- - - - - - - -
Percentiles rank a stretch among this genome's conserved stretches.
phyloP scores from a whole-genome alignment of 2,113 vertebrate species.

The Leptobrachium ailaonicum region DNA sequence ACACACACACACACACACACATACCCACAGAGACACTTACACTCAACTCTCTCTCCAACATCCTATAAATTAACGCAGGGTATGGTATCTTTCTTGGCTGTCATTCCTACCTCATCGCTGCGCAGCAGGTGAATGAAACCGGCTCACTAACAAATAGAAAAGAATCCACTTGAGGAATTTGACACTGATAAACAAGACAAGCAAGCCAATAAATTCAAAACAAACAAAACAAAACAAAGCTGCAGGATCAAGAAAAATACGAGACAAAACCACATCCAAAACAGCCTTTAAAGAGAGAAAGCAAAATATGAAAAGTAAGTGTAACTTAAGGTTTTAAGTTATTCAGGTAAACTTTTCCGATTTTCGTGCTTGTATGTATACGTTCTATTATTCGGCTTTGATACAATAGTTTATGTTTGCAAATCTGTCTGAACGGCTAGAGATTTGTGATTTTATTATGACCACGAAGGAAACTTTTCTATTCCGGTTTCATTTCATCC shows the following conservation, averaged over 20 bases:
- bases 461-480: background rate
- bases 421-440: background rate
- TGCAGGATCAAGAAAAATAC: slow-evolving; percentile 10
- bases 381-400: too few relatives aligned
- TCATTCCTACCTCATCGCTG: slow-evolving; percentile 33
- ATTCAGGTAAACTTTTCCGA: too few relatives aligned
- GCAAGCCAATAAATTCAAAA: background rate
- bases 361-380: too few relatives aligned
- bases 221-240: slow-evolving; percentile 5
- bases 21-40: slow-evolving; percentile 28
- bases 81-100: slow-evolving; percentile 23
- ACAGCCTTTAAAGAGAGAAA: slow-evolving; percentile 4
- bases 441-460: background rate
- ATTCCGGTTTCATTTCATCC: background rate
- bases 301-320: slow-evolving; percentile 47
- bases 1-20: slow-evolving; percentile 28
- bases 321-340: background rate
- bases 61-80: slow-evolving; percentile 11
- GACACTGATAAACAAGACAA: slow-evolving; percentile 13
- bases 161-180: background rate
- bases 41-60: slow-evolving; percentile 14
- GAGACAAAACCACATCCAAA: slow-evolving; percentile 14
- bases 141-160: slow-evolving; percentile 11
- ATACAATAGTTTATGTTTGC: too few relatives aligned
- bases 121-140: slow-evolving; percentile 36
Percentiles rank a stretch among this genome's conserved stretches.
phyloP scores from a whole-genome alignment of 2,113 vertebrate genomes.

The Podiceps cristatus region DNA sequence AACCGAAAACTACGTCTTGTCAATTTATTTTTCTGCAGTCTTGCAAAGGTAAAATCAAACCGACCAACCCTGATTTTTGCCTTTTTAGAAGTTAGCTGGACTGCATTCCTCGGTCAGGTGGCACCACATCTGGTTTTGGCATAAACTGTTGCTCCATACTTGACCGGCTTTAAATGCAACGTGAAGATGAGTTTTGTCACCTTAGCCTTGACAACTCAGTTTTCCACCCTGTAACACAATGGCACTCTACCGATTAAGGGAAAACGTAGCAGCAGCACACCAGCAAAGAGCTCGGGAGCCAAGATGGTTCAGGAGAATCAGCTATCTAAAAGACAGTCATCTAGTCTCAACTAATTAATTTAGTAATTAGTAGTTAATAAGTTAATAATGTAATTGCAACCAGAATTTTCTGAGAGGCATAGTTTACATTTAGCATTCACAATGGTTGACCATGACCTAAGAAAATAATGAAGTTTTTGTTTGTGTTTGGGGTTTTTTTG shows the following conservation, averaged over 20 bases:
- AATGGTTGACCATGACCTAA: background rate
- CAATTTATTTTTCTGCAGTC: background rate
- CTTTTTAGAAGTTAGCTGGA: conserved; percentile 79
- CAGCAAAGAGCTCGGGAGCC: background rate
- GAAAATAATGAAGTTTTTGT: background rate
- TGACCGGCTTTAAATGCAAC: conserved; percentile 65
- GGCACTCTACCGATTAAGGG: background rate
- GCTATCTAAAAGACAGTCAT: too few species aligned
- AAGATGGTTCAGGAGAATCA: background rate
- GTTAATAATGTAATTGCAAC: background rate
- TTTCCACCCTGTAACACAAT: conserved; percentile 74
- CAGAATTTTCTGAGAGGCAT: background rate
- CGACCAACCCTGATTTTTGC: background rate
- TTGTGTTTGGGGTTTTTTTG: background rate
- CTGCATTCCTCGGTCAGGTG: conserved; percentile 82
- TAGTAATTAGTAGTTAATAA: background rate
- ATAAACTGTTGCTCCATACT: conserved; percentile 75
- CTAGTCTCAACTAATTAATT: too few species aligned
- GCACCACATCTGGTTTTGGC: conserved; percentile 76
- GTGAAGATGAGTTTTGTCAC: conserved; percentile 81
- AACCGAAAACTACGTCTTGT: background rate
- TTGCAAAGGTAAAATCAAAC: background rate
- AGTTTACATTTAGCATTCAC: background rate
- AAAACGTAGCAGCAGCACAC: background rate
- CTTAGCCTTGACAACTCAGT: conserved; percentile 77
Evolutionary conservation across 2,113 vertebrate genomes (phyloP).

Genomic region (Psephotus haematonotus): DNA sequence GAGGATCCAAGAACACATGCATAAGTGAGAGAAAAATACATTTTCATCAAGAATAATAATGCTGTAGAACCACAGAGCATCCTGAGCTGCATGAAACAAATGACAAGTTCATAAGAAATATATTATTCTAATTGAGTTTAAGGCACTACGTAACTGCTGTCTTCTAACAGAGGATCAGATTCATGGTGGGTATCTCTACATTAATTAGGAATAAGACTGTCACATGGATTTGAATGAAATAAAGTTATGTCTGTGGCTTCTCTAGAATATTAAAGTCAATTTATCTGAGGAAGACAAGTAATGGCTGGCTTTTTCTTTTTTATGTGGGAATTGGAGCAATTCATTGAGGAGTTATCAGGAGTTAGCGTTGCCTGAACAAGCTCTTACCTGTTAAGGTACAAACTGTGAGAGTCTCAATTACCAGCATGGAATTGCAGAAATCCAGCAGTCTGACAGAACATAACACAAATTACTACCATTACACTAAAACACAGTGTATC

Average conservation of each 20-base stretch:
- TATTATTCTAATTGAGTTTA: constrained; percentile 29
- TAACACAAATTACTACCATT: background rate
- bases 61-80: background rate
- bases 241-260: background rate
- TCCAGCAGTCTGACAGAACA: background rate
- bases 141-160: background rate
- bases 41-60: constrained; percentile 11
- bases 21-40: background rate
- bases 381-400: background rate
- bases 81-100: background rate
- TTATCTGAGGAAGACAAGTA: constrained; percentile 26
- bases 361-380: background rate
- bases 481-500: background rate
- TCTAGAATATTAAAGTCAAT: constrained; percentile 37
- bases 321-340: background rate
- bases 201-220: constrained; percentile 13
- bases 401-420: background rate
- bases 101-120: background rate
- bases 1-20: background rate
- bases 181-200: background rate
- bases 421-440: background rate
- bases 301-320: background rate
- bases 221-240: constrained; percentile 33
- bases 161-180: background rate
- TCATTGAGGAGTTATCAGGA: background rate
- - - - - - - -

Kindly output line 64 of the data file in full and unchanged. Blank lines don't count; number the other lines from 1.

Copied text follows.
- TCCAGCAGTCTGACAGAACA: background rate